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Pasquotank County Sheriff releases names of deputies who fired weapons in Andrew Brown Jr. shooting

Investigator Daniel Meads, Deputy Sheriff II Robert Morgan and Cpl. Aaron Lewellyn are all on administrative leave following Brown's death.

ELIZABETH CITY, N.C. — Pasquotank Sheriff Tommy Wooten on Thursday shared the names of the three officers who fired weapons at the scene of Andrew Brown, Jr.'s death on April 21.

The state is still investigating Brown's death, but officials have confirmed he was shot and killed by deputies while the sheriff's office was fulfilling a search warrant.

Immediately after the fatal shooting, seven employees from the sheriff's office were put on administrative leave. But Wooten said after reviewing the videos, it was evident that four of those employees never fired their guns. They were allowed to come back to work.

Three people - Investigator Daniel Meads, Deputy Sheriff II Robert Morgan, and Cpl. Aaron Lewellyn - did shoot guns in some capacity that morning, according to Wooten. 

They remain on administrative leave.

"More investigation is necessary into the three deputies who did fire their weapons and they will remain on administrative leave pending completion of the internal investigation and/or the criminal investigation being conducted by the State Bureau of Investigation," Wooten wrote in the release.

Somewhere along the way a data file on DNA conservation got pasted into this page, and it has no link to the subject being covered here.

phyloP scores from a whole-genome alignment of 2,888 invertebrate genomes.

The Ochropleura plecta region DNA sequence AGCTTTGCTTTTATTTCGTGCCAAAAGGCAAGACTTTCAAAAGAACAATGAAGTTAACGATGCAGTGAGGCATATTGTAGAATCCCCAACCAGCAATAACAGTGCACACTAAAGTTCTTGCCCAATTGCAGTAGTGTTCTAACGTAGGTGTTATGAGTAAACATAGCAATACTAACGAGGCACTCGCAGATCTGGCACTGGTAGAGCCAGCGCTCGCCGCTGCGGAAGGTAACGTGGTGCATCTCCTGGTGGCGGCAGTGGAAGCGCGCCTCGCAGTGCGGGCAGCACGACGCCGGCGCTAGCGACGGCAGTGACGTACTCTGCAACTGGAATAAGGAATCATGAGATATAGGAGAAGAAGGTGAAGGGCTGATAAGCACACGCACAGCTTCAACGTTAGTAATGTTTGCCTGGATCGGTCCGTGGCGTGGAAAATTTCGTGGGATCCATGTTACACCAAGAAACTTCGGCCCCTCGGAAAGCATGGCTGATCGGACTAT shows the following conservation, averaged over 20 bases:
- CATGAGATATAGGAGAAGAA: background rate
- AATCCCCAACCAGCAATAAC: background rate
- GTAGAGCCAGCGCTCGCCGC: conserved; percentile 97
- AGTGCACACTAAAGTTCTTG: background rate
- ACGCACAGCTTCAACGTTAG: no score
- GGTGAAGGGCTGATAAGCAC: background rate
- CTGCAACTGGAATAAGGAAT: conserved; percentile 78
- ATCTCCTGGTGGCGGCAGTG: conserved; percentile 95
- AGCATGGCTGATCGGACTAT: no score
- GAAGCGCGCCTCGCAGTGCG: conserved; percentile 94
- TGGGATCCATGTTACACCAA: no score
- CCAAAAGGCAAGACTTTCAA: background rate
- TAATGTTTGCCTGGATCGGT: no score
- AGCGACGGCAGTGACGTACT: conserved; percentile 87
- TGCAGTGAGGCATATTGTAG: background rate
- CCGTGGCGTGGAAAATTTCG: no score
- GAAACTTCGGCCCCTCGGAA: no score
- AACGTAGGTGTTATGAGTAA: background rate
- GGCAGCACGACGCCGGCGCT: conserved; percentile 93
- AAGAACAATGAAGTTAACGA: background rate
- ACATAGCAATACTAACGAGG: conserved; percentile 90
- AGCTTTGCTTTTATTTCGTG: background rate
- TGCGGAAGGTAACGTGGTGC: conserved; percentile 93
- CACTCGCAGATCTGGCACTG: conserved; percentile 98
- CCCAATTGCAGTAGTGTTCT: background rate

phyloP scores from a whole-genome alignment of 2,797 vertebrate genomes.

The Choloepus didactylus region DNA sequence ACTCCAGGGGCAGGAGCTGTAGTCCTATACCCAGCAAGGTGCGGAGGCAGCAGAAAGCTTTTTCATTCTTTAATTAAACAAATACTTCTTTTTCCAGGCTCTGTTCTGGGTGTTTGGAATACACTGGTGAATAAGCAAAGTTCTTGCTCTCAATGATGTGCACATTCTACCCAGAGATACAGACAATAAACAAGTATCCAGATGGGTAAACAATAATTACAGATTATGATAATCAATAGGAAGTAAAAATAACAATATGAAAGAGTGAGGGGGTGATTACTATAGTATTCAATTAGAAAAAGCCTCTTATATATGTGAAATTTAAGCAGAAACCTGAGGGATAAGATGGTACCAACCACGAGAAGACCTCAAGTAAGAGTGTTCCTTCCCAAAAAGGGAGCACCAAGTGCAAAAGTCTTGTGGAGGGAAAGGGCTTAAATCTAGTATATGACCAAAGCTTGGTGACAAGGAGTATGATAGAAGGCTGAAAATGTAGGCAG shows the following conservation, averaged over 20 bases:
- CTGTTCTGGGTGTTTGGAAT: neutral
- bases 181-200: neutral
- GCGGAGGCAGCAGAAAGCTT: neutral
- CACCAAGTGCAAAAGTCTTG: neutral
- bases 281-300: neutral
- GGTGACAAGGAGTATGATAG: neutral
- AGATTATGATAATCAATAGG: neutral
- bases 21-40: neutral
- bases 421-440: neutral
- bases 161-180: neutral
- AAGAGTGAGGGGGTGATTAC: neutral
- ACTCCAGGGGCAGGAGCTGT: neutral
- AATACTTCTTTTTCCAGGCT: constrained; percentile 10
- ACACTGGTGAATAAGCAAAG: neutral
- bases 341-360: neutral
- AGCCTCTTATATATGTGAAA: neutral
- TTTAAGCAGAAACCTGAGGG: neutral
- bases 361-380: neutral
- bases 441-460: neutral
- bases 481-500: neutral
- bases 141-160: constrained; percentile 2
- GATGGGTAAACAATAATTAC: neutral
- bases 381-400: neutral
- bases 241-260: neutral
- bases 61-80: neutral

The sheriff has said he wants body camera footage from the shooting to be released to the public. 

The Elizabeth City community has been demanding footage for more than a week in peaceful marches and demonstrations in the city.

“[The release of the deputies' names] means something to me but the timing should’ve been earlier," said Elizabeth City resident Albert Riddick. "If [the situation] had been in the reverse, they would have exposed it to the public much earlier and we wouldn’t have as much frustration and stress among everyone.”

On Wednesday, a judge said he would not consider releasing that for at least another month, while the SBI conducts its investigation.

The same judge said Brown's family should be able to view (redacted) body camera videos from that day within the next nine days. He ordered the Pasquotank County Sheriff's Office to blur the faces and identifying information of the deputies in the videos.

So far, the family has only been allowed to view about 20 seconds of redacted footage from one camera's perspective, and their lawyers said that portion did not include the beginning of the interaction; deputies were already shooting when that portion of the video began.

Wooten promised to be transparent in all ways that didn't hinder the SBI investigation in his Thursday release.

“Our county is united behind the importance of doing a careful, serious, and impartial review of everything that happened,” Wooten wrote. “My job is to ensure transparency and accountability, while also preserving the ability for the independent investigators to do their deliberate, painstaking, and vital work.”

His office has a "check the facts" page about the Andrew Brown shooting investigation online.